During his tenure on the Seventh Circuit, Posner has developed a reputation as an independent and often conservative thinker. For example, he has expressed skepticism about anti-trust laws but also has been supportive of abortion rights and decriminalization of drugs. In 2012, he said in an interview with National Public Radio that he’s become less of a conservative “since the Republican Party started becoming goofy.”
Still, like many Americans, Posner hasn’t always held the view that bans on same-sex marriage violate the Equal Protection Clause of the U.S. Constitution.
In a 1997 book review published in the Michigan Law Review, for example, Posner was skeptical that the Constitution guaranteed same-sex marriage. The subject was “The Case for Same-Sex Marriage: From Sexual Liberty to Civilized Commitment” by Yale Law Professor William N. Eskridge, Jr. The book, which came out at a time when Hawaii was on track through the judiciary to legalize same-sex marriage, espouses the idea that courts must grant same-sex couples the right to marry as quickly as possible.
Although Posner acknowledges his belief that, without further study, same-sex couples should be allowed to adopt children just the same as different-sex couples, he disputes the notion that the right to same-sex marriage is guaranteed under the U.S. Constitution.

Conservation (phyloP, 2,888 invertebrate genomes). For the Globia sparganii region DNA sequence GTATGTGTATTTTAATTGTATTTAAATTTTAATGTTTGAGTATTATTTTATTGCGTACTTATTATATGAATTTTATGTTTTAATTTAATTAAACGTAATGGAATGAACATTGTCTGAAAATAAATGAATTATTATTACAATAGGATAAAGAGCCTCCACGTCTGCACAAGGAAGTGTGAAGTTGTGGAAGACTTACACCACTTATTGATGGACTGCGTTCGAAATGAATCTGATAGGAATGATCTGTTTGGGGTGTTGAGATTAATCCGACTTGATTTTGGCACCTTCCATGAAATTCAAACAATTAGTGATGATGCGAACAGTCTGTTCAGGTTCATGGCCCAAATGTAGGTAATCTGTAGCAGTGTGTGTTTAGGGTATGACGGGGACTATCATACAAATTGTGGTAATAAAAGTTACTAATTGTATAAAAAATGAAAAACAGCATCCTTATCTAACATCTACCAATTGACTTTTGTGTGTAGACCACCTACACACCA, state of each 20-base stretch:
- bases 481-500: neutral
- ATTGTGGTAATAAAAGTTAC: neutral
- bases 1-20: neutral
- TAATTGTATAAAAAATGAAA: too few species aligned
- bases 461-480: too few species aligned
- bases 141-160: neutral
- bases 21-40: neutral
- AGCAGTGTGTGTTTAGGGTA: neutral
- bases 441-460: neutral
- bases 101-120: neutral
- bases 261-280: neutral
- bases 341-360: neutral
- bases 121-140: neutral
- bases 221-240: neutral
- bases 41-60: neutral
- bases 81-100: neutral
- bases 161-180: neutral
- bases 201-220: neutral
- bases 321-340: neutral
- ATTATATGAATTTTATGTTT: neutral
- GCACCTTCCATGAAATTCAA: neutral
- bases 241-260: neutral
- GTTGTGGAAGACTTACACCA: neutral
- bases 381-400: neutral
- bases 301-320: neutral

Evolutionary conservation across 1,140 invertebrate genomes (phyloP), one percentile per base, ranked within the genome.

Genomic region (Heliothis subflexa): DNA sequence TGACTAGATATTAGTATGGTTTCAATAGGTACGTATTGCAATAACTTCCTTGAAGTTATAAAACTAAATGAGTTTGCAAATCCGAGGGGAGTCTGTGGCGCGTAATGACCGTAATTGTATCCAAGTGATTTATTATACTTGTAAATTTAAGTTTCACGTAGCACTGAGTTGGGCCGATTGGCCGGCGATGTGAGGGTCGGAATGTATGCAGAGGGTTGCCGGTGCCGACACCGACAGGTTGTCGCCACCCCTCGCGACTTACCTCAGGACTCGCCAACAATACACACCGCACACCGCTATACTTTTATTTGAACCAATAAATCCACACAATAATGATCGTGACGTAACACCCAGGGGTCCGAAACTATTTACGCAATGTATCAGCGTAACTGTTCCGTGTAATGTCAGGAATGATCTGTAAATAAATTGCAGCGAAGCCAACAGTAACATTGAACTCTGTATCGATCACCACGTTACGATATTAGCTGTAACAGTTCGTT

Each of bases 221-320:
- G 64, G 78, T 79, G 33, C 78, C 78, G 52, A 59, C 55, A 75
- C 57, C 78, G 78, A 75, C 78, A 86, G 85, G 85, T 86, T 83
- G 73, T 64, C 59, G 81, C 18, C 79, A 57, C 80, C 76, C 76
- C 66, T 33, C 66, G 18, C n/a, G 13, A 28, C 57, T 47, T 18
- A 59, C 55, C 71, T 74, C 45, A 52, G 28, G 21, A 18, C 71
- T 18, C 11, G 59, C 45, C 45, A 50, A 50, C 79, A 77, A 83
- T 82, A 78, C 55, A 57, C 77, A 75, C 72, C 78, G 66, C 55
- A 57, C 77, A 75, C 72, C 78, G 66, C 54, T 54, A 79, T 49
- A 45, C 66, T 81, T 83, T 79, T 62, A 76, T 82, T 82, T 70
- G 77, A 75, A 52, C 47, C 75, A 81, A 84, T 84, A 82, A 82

Citing public opinion that was overwhelmingly against same-sex marriage at that time, Posner says for the time being the marriage issue should be resolved through the democratic process in the state legislatures.
“It thus is to me a significant weakness of Eskridge’s book that it does not examine the pragmatic objections to constitutionalizing the question of same-sex marriage,” Posner concludes. “He wants the courts in the name of the Constitution to require every state and the federal government, at a stroke, tomorrow if possible, to confer all fifteen perquisites of the married state on parties to homosexual marriage, including full rights of adoption, plus the symbolic crown — the name ‘marriage.’ The country is not ready for Eskridge’s proposal, and this must give pause to any impulse within an unelected judiciary to impose it on the country in the name of the Constitution.”
In 1998 piece titled, “Against Constitutional Theory,” published in New York Law Review, Posner also takes issue with the 1996 landmark Supreme Court decision of Romer v. Evans, which found Colorado’s Amendment 2 — a law that prohibited localities from establishing LGBT non-discrimination ordinances — was unconstitutional.
Looking at the Romer decision — as well as United States v. Virginia, a 1996 ruling in which the Supreme Court overturned the Virginia Military Institute’s male-only admission policy — Posner doesn’t argue the cases were wrongly decided, but says the two decisions lack adequate empirical data to back the determination in the rulings.
The Romer decision, Posner says, determines that Colorado passed Amendment 2 out of hostility toward gay people, but fails to examine whether Amendment 2 was a rational expression of that hostility.